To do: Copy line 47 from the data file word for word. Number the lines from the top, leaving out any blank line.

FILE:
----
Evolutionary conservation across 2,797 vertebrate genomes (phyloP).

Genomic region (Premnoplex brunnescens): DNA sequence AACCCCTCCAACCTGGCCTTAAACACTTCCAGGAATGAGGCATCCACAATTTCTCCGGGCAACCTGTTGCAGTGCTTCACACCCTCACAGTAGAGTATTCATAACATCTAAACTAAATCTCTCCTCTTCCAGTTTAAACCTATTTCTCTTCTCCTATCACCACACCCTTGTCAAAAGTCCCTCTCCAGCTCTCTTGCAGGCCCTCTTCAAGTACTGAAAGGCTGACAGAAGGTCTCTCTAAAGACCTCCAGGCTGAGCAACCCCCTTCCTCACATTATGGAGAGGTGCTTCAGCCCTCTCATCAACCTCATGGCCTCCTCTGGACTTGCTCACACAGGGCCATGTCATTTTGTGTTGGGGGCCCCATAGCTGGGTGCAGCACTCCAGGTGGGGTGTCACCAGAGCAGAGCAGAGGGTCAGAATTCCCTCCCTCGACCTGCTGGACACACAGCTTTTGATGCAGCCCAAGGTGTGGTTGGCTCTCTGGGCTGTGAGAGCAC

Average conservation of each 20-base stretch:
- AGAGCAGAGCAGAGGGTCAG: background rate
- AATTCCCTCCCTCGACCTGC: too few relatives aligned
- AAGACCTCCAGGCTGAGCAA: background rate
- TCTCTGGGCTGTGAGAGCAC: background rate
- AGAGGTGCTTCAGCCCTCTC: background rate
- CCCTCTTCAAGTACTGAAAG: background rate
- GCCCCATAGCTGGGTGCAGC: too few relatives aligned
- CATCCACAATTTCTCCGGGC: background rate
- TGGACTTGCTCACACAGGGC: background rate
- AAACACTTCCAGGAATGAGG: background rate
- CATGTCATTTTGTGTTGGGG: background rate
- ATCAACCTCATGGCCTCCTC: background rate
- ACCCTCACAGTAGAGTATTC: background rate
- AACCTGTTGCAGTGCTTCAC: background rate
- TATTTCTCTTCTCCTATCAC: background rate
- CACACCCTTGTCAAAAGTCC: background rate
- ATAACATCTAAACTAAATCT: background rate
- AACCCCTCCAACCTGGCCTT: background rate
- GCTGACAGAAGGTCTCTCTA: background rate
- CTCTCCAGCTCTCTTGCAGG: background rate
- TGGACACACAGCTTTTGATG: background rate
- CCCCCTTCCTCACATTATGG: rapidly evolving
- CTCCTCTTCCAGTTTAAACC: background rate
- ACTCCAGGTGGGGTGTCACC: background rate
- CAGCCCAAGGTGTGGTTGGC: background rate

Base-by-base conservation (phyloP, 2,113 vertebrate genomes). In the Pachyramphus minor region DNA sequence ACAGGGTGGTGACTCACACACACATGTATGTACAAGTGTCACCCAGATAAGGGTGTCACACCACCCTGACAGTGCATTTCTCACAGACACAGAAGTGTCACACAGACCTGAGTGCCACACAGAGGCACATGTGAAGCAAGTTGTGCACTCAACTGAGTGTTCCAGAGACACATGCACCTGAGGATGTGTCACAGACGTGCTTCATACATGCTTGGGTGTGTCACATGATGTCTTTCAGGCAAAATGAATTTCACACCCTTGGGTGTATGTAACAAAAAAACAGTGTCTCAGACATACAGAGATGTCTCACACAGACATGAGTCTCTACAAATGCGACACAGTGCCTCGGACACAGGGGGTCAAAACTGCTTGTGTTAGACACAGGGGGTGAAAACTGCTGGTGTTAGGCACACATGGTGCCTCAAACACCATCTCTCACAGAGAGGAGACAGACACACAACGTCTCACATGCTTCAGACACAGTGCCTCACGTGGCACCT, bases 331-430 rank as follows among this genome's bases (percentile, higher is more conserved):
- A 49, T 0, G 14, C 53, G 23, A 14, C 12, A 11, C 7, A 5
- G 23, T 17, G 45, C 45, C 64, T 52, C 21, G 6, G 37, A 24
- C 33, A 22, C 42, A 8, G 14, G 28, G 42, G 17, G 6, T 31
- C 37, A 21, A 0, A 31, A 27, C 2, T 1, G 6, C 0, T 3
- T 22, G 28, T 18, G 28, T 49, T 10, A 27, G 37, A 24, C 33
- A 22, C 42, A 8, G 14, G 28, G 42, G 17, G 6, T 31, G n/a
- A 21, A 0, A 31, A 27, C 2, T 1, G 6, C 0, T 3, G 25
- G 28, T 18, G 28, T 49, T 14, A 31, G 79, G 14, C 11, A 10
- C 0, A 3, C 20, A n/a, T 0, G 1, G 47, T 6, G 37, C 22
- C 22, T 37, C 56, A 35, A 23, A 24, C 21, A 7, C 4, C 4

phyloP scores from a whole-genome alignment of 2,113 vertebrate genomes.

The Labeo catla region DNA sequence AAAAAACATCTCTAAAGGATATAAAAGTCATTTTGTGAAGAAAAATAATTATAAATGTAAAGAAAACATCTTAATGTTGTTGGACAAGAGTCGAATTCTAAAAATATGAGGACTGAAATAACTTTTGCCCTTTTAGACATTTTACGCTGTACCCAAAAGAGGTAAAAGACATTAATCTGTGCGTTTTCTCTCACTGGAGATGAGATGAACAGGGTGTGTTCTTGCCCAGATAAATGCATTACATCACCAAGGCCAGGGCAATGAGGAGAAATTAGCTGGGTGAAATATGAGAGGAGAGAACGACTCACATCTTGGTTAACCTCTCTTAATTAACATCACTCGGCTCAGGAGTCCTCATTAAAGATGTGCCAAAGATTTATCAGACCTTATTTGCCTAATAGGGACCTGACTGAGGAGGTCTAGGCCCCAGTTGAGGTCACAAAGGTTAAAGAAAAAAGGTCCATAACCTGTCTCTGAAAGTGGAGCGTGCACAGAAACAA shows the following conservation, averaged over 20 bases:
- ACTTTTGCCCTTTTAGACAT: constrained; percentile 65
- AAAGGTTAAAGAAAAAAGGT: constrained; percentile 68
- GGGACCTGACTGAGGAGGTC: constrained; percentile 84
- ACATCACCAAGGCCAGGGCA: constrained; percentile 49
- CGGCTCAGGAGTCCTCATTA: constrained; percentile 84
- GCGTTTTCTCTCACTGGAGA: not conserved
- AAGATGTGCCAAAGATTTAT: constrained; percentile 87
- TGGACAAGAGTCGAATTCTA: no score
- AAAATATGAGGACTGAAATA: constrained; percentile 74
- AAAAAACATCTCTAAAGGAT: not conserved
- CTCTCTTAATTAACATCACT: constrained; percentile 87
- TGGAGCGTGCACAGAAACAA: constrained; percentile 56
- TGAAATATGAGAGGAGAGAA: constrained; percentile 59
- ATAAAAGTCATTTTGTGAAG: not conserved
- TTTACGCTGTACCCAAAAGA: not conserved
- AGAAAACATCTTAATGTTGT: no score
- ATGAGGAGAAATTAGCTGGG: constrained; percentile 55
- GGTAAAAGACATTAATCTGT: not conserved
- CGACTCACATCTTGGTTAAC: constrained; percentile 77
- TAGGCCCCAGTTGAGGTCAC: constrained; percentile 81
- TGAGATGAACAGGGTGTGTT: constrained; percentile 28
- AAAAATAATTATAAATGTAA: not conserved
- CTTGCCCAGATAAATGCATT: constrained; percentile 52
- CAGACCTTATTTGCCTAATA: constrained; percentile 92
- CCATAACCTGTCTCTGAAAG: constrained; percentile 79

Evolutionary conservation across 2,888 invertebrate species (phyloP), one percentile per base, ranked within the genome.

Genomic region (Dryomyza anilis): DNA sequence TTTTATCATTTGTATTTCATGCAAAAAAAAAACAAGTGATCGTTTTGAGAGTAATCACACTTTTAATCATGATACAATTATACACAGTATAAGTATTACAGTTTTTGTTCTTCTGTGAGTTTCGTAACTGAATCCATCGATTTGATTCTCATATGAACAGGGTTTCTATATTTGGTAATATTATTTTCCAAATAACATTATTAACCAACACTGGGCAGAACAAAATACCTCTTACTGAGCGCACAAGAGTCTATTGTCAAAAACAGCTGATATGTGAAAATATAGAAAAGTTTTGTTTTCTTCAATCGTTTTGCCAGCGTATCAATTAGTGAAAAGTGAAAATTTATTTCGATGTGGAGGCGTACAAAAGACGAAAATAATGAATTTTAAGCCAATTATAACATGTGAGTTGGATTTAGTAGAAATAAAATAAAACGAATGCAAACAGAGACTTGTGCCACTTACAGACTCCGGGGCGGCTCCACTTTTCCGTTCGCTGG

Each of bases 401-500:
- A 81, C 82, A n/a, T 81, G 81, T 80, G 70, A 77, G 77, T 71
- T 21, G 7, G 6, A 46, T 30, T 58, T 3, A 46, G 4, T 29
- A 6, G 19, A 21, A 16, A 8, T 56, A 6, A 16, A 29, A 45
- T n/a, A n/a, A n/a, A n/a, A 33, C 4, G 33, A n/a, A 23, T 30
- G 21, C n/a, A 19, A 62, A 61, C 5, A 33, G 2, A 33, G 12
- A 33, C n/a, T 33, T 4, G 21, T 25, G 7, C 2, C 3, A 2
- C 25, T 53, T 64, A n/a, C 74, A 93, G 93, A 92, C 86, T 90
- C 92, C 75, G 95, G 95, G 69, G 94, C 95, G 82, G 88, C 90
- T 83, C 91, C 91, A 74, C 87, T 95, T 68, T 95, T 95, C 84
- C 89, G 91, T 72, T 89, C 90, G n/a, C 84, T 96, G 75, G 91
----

- GCGTTTTCTCTCACTGGAGA: not conserved